• Joe Green says:

    Another Liberal media gotcha moment about Bachmann, taking one stupid quote and blowing it up into a headline:

    “She didn’t sit down to visit with us and eat with us,” attendee Mel Shaw, 57, told the U.K.’s Telegraph newspaper. “She came into the room like she was Madonna or something, a big star appearing before all us little people. She didn’t want to answer questions. That’s not the way we do politics here.”

    Complete story can be found here:
    http://www.msnbc.msn.com/id/44142133/ns/politics-decision_2012/

  • T. Shaw says:

    Whew! I was not praising Nixon. My attempted “point” was about taking the US off the gold standard, nothing else, 40 years ago today.

    PS: the gold standard was invented by one of the most intelligent men that ever lived. The man invented Calculus.

    Mitt Romney named the Obama (Palin-copycat) bus tour: the “Magical Misery Tour.”

    Obama cannot run on his horrible record. His orc minions must demonize the opponent.

    By the way: Gallup poll finds Obama’s approval rating is down to 39%, and disapproval is 54%.

    “The evil that men do lives after them; The good is oft interred with their bones; So let it be with” Nixon.

  • Don the Kiwi says:

    A couple of hours ago i watched the ABC interviews etc. the day after the Iowa straw poll – Pawlenty pulling out etc., and Perry, although not there in Iowa, presenting himself as a candidate. Much of the show also focussed a lot on Michelle Bachman.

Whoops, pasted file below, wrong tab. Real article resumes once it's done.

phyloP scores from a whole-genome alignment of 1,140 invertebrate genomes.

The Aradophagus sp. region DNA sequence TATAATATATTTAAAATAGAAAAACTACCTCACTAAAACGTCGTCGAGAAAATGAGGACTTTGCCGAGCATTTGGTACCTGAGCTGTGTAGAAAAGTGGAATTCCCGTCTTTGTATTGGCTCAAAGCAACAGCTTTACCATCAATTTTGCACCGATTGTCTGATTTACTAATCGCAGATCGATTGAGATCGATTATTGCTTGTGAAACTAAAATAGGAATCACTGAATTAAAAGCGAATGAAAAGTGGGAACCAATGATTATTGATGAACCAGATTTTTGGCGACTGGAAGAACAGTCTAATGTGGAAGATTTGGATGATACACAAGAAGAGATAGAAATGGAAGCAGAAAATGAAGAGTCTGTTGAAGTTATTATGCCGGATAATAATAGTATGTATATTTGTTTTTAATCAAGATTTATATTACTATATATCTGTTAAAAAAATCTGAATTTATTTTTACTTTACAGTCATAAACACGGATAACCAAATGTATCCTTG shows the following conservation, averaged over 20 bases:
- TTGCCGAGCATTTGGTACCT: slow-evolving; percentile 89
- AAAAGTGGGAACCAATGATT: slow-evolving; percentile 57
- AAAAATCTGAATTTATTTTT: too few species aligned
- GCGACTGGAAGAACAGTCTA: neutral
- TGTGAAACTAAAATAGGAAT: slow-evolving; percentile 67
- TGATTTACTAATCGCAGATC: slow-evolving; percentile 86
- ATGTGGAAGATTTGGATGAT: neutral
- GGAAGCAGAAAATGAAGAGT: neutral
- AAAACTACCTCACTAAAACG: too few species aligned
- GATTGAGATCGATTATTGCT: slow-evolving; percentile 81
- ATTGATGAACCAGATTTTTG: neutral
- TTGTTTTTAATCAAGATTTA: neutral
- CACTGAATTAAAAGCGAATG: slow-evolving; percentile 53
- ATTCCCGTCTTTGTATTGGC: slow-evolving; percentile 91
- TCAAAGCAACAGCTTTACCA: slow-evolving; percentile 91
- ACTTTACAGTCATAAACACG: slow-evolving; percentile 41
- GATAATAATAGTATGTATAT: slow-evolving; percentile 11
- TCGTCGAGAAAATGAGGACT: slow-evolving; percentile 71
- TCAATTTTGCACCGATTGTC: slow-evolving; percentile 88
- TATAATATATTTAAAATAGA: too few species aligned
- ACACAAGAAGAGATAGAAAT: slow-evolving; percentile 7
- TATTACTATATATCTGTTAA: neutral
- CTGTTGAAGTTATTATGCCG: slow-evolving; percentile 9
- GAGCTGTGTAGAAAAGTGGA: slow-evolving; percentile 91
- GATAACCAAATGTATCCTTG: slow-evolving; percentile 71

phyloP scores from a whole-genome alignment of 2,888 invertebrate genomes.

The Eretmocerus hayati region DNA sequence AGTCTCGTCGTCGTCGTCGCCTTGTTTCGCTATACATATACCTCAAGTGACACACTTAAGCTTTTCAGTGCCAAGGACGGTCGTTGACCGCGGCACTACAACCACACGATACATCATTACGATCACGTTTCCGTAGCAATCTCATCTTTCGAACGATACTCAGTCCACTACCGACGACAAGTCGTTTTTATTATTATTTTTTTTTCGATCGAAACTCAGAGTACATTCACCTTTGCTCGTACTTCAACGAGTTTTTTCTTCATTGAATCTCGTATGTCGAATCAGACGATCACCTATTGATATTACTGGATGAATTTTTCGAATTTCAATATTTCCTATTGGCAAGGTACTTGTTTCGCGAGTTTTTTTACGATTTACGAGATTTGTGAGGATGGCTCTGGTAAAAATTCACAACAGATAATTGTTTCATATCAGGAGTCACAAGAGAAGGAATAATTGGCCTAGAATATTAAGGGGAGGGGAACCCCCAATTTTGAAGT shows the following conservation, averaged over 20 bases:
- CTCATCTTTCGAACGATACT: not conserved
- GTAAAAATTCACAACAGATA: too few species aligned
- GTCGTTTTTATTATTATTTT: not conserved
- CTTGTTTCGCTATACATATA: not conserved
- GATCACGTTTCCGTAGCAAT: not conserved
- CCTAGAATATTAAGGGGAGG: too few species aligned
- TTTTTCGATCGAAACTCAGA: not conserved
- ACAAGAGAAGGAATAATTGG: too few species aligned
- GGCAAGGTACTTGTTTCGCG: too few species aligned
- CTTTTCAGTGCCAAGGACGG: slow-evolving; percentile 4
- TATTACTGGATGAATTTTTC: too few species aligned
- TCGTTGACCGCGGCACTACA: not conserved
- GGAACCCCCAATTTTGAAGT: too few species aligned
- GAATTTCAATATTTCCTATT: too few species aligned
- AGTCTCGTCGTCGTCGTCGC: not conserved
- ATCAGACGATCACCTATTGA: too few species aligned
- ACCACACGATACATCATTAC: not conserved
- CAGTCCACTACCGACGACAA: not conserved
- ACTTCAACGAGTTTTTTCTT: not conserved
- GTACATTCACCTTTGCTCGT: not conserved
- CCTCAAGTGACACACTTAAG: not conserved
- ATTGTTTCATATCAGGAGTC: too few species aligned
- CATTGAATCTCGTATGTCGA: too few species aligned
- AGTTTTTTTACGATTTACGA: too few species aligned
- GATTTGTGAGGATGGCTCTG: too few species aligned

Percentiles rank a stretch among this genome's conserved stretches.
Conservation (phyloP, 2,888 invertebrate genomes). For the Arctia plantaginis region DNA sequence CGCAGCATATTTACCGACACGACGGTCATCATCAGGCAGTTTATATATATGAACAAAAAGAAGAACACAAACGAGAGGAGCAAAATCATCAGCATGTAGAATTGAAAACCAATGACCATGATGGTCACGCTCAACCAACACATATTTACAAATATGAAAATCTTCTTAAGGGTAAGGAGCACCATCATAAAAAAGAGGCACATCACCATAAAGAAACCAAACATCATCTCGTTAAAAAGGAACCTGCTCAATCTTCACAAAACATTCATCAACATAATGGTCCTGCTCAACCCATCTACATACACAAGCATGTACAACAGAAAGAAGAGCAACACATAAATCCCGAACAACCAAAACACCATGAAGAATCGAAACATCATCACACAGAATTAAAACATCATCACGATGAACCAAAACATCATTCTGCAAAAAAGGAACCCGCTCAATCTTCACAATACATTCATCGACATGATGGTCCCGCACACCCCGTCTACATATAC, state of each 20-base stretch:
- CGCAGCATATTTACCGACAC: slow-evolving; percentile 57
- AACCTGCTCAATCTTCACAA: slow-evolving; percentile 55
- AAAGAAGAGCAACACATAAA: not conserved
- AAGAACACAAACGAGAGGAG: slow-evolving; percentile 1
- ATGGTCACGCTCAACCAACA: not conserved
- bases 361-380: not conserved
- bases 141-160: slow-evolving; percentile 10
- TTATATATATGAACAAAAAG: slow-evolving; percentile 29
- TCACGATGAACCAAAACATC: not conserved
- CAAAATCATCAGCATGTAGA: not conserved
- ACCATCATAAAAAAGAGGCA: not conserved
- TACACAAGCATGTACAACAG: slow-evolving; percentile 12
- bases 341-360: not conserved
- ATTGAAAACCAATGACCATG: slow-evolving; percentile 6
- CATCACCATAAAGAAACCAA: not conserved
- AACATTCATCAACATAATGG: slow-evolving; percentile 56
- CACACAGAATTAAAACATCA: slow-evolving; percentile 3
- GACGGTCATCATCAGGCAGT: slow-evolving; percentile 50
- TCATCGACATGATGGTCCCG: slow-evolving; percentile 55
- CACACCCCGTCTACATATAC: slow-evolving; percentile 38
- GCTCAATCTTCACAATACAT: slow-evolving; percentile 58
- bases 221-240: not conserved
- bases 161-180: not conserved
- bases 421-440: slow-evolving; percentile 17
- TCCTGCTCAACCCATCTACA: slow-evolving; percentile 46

Now from an outsider just looking at Perry and Bachman, they both look great, speak great, have their successes – Perry benefitting from the current economy in Texas and its growth from escaping Californians, low internal costs etc. etc.

    I know its far too early to make any sort of call, but right now, I don’t think that would be a silly ticket – Perry/Bachman. I feel that the US isn’t quite ready for a Madame President at this time, but who knows?
    My 2 cents.

  • TommyAquinas says:

    Ron Paul should be president … of Russia.

    Seriously, from hacking Estonia’s government to invading Georgia (advancing beyond the boundaries of Abkhazia and South Ossetia) and probable interfering with Ukraine’s elections, it seems to me that the Rus could use some isolationism.

    And the fact that someone here wants to give world leadership over to the People’s Republic of China – a nation that forces abortions, persecutes Christians, jails dissidents, and was founded by a man who killed more people than Hitler and Stalin combined – is deplorable. It’s hypocrisy worthy of Biden or Pelosi.

    (You could almost say it’s the unofficial credo of “paleocon” foreign policy – OK for thee, but not for me.)

    I’m not sure who my favorite GOP candidate for the White House is (O Santorum, why must you approve waterboarding?) In any event, I think we should get together and start a grass-roots movement to put Ron Paul in the Kremlin! ;)

  • Mike Petrik says:

    I think the country is indeed ready for a woman president, but it must be a conservative or moderately conservative woman who is more accomplished and less eccentric than Bachmann.

  • Joe Green says:

    Too bad we can”t turn the clock back 30 years and get Maggie Thatcher over here. I have nothing against eccentricity although it didn’t help Adlai Stevenson, for one.